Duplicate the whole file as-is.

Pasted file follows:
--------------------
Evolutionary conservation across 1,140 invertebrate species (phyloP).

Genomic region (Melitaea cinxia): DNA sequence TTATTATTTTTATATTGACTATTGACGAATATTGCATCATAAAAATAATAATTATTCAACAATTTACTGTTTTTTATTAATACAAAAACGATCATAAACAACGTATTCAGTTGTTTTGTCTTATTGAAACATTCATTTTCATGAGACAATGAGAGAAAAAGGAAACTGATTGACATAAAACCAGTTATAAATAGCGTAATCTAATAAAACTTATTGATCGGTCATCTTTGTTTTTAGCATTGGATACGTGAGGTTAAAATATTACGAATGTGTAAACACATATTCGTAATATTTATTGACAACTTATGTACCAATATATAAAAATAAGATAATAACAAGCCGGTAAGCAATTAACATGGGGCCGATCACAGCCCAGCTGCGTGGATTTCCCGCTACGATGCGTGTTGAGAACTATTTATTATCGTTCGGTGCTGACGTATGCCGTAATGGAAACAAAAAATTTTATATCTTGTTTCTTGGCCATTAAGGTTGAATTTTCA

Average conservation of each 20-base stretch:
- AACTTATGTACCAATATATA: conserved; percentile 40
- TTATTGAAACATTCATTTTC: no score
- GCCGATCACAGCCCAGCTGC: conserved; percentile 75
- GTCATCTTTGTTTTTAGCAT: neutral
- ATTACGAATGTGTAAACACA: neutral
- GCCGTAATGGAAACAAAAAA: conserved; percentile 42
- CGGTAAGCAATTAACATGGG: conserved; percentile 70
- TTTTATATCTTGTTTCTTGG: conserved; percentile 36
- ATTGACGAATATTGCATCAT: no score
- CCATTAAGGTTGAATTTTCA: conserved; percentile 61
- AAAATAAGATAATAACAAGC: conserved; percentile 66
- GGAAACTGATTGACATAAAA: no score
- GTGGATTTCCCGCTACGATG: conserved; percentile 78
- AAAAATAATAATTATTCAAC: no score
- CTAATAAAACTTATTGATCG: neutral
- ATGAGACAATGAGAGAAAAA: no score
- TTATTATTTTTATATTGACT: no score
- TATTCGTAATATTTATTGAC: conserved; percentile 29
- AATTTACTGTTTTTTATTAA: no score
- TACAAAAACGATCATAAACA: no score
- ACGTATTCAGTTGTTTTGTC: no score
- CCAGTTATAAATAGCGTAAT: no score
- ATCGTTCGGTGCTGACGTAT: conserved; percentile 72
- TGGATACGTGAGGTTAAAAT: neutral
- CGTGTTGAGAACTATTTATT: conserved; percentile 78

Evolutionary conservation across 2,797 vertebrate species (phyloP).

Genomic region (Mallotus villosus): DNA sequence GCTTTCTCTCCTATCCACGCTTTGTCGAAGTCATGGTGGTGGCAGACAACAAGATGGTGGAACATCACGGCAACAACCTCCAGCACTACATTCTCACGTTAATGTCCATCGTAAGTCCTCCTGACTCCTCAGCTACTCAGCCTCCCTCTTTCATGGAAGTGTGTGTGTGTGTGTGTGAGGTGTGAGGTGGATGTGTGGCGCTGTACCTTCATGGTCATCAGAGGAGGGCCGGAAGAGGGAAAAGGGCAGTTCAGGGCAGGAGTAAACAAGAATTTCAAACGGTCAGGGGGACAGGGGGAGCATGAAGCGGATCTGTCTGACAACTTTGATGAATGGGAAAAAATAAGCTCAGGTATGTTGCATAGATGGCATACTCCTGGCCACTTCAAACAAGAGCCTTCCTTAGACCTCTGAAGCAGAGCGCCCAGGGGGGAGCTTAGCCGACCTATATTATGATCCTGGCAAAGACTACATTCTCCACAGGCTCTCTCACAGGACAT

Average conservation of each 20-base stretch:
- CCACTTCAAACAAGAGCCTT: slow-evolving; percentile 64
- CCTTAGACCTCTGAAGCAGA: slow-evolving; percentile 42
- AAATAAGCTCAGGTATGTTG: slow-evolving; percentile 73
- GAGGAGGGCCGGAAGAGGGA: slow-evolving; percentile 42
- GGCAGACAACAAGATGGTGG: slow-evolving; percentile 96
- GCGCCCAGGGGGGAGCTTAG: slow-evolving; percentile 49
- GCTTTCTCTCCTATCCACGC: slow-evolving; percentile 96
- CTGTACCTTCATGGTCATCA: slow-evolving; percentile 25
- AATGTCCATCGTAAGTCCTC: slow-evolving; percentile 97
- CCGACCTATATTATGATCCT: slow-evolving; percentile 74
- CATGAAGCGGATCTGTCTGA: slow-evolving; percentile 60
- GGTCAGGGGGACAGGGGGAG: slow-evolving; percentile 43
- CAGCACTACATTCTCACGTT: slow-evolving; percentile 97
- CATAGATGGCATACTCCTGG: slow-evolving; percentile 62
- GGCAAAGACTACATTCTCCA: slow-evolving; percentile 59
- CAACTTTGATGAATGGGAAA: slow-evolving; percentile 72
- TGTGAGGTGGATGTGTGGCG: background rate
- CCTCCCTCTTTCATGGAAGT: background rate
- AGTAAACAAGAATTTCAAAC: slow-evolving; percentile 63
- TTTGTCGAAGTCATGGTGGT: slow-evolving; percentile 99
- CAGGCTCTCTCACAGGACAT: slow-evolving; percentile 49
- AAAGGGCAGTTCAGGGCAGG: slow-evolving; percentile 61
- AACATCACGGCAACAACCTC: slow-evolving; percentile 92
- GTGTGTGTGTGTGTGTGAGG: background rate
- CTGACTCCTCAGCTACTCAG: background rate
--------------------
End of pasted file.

Evolutionary conservation across 1,140 invertebrate species (phyloP).

Genomic region (Melitaea cinxia): DNA sequence TTATTATTTTTATATTGACTATTGACGAATATTGCATCATAAAAATAATAATTATTCAACAATTTACTGTTTTTTATTAATACAAAAACGATCATAAACAACGTATTCAGTTGTTTTGTCTTATTGAAACATTCATTTTCATGAGACAATGAGAGAAAAAGGAAACTGATTGACATAAAACCAGTTATAAATAGCGTAATCTAATAAAACTTATTGATCGGTCATCTTTGTTTTTAGCATTGGATACGTGAGGTTAAAATATTACGAATGTGTAAACACATATTCGTAATATTTATTGACAACTTATGTACCAATATATAAAAATAAGATAATAACAAGCCGGTAAGCAATTAACATGGGGCCGATCACAGCCCAGCTGCGTGGATTTCCCGCTACGATGCGTGTTGAGAACTATTTATTATCGTTCGGTGCTGACGTATGCCGTAATGGAAACAAAAAATTTTATATCTTGTTTCTTGGCCATTAAGGTTGAATTTTCA

Average conservation of each 20-base stretch:
- AACTTATGTACCAATATATA: conserved; percentile 40
- TTATTGAAACATTCATTTTC: no score
- GCCGATCACAGCCCAGCTGC: conserved; percentile 75
- GTCATCTTTGTTTTTAGCAT: neutral
- ATTACGAATGTGTAAACACA: neutral
- GCCGTAATGGAAACAAAAAA: conserved; percentile 42
- CGGTAAGCAATTAACATGGG: conserved; percentile 70
- TTTTATATCTTGTTTCTTGG: conserved; percentile 36
- ATTGACGAATATTGCATCAT: no score
- CCATTAAGGTTGAATTTTCA: conserved; percentile 61
- AAAATAAGATAATAACAAGC: conserved; percentile 66
- GGAAACTGATTGACATAAAA: no score
- GTGGATTTCCCGCTACGATG: conserved; percentile 78
- AAAAATAATAATTATTCAAC: no score
- CTAATAAAACTTATTGATCG: neutral
- ATGAGACAATGAGAGAAAAA: no score
- TTATTATTTTTATATTGACT: no score
- TATTCGTAATATTTATTGAC: conserved; percentile 29
- AATTTACTGTTTTTTATTAA: no score
- TACAAAAACGATCATAAACA: no score
- ACGTATTCAGTTGTTTTGTC: no score
- CCAGTTATAAATAGCGTAAT: no score
- ATCGTTCGGTGCTGACGTAT: conserved; percentile 72
- TGGATACGTGAGGTTAAAAT: neutral
- CGTGTTGAGAACTATTTATT: conserved; percentile 78

Evolutionary conservation across 2,797 vertebrate species (phyloP).

Genomic region (Mallotus villosus): DNA sequence GCTTTCTCTCCTATCCACGCTTTGTCGAAGTCATGGTGGTGGCAGACAACAAGATGGTGGAACATCACGGCAACAACCTCCAGCACTACATTCTCACGTTAATGTCCATCGTAAGTCCTCCTGACTCCTCAGCTACTCAGCCTCCCTCTTTCATGGAAGTGTGTGTGTGTGTGTGTGAGGTGTGAGGTGGATGTGTGGCGCTGTACCTTCATGGTCATCAGAGGAGGGCCGGAAGAGGGAAAAGGGCAGTTCAGGGCAGGAGTAAACAAGAATTTCAAACGGTCAGGGGGACAGGGGGAGCATGAAGCGGATCTGTCTGACAACTTTGATGAATGGGAAAAAATAAGCTCAGGTATGTTGCATAGATGGCATACTCCTGGCCACTTCAAACAAGAGCCTTCCTTAGACCTCTGAAGCAGAGCGCCCAGGGGGGAGCTTAGCCGACCTATATTATGATCCTGGCAAAGACTACATTCTCCACAGGCTCTCTCACAGGACAT

Average conservation of each 20-base stretch:
- CCACTTCAAACAAGAGCCTT: slow-evolving; percentile 64
- CCTTAGACCTCTGAAGCAGA: slow-evolving; percentile 42
- AAATAAGCTCAGGTATGTTG: slow-evolving; percentile 73
- GAGGAGGGCCGGAAGAGGGA: slow-evolving; percentile 42
- GGCAGACAACAAGATGGTGG: slow-evolving; percentile 96
- GCGCCCAGGGGGGAGCTTAG: slow-evolving; percentile 49
- GCTTTCTCTCCTATCCACGC: slow-evolving; percentile 96
- CTGTACCTTCATGGTCATCA: slow-evolving; percentile 25
- AATGTCCATCGTAAGTCCTC: slow-evolving; percentile 97
- CCGACCTATATTATGATCCT: slow-evolving; percentile 74
- CATGAAGCGGATCTGTCTGA: slow-evolving; percentile 60
- GGTCAGGGGGACAGGGGGAG: slow-evolving; percentile 43
- CAGCACTACATTCTCACGTT: slow-evolving; percentile 97
- CATAGATGGCATACTCCTGG: slow-evolving; percentile 62
- GGCAAAGACTACATTCTCCA: slow-evolving; percentile 59
- CAACTTTGATGAATGGGAAA: slow-evolving; percentile 72
- TGTGAGGTGGATGTGTGGCG: background rate
- CCTCCCTCTTTCATGGAAGT: background rate
- AGTAAACAAGAATTTCAAAC: slow-evolving; percentile 63
- TTTGTCGAAGTCATGGTGGT: slow-evolving; percentile 99
- CAGGCTCTCTCACAGGACAT: slow-evolving; percentile 49
- AAAGGGCAGTTCAGGGCAGG: slow-evolving; percentile 61
- AACATCACGGCAACAACCTC: slow-evolving; percentile 92
- GTGTGTGTGTGTGTGTGAGG: background rate
- CTGACTCCTCAGCTACTCAG: background rate